Peter Hall was once at a party where a woman collared him and said: “What would poor Samuel Beckett’s career have been like if Waiting for Godot hadn’t landed on your desk?” “My dear lady,” replied Hall, “imagine what mine would have been like if it hadn’t.”
All directors know that a fruitful working relationship with a fine playwright can be a real career booster. In his fascinating book Balancing Acts (just shortlisted for the Theatre Book Prize 2018), Nicholas Hytner admits: “Alan Bennett has been the best luck I’ve had.”
It was Richard Eyre who set the pair up, suggesting that Bennett might be the man to adapt The Wind in the Willows for the National’s Christmas show. It has led to an ongoing creative partnership that has delivered successes including The Madness of King George III, The Lady in the Van and The History Boys. Later this summer, Hytner will direct the world premiere of Bennett’s latest play, Allelujah!, at the Bridge Theatre in London.
But after their first meeting, a sort of creative blind date to see if they would work well together, Bennett complained about Hytner’s lack of small talk. If that really had been a deal-breaker then Hytner’s career may have been far less distinguished, and some of Bennett’s most successful plays may never have seen the light of day.
As the Almeida’s Rupert Goold has observed, getting a great play out of a playwright is like “tickling trout”. It requires patience and real care to get from first draft to first night.
But if discovering a playwright, or developing a long-term relationship with one, is good for a director’s career, it is essential for a writer to have a champion if their work is going to be programmed and widely seen. I was thinking about this when talking to Winsome Pinnock – whose 1986 play Leave Taking is being revived by Madani Younis at the Bush – earlier this month.
Pinnock told me that early in her career she was championed by Jules Wright at the Women’s Playhouse Trust, but when Wright moved on, she lost her best supporter. The doors that had been open were suddenly harder to get through and Pinnock’s career suffered.
We may claim that we live in a writer-led culture, but unless they are a really big name, writers have very little power in the theatre. Even Bennett still shoves the first draft of a new play through Hytner’s letter box as if fearing it is rubbish. In the end it is Hytner, not Bennett, who has the power to get it staged.
So, the ‘unchampioned’ writer is likely to be an unproduced writer. Particularly after they have ceased to be the kind of writer the theatre industry seems to like best: the young, dazzlingly talented debut writer who has apparently popped up fully formed overnight. I recently talked to a playwright who said that getting her first play on had been a doddle compared with her third.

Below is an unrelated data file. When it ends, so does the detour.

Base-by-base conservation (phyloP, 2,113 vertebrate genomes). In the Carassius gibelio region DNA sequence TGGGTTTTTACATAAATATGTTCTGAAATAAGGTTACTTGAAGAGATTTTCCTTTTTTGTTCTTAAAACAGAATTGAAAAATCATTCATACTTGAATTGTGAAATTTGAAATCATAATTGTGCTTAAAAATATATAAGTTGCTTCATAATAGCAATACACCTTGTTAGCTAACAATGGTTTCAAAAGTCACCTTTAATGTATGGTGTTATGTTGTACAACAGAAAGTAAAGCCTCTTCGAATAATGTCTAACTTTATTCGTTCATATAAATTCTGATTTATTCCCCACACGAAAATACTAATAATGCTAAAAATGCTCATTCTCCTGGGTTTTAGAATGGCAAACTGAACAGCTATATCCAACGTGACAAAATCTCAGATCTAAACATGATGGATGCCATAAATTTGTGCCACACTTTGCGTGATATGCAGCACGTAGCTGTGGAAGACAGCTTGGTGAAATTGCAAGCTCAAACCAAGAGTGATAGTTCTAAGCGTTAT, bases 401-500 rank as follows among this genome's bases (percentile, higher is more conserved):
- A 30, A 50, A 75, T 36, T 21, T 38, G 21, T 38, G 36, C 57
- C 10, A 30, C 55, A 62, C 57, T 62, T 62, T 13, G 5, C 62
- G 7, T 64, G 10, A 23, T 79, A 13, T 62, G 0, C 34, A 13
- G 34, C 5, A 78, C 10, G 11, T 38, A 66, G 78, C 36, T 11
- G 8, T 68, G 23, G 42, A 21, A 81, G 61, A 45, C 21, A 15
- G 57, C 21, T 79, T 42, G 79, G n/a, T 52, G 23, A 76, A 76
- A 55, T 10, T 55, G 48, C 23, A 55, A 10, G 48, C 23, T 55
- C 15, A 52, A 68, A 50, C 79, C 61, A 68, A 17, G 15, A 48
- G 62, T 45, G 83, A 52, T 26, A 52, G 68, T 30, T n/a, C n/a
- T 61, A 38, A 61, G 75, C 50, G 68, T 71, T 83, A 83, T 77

But surely talent will out? Well, not necessarily. It doesn’t just need to be spotted – which many theatres are good at doing – it also needs to be nurtured and cherished. Playwrights and their careers can all too easily wilt, as Pinnock proves. Or at least never get the chance to fully bloom.
At the turn of the century, Vicky Featherstone championed Gary Owen at Paines Plough. Now running the Royal Court in London, after heading the National Theatre of Scotland, Owen’s work – great plays such as Violence and Son and Killology – is popping up there. Those plays may well have been at the Royal Court even if Featherstone wasn’t running it, but the chances are that the relationship going back over years smoothed their path and helped them jump the barriers.
In the case of Owen, it is not just his relationship with Featherstone that has been so fruitful, but also his wonderful collaborations with Rachel O’Riordan at the Sherman, including the mighty Iphigenia in Splott and The Cherry Orchard. Eventually O’Riordan will move on, perhaps to a place where she can continue that partnership. Now, Owen is sufficiently established to survive that, but a younger playwright might not.
Which brings us back to Pinnock. What her experience tells us is that without a champion it’s hard to develop and sustain a career as a playwright. And if you are a black female playwright – with theatres largely run by white men – then it is even harder. Because those leaders’ choices are influenced by where they came from, the culture in which they were raised, the education that they had and the aesthetic that they have developed along the way.
That’s given us Godot and The History Boys, which is great. But what we can never know is what was lost; the careers that languished and the plays that went unproduced for the want of a champion.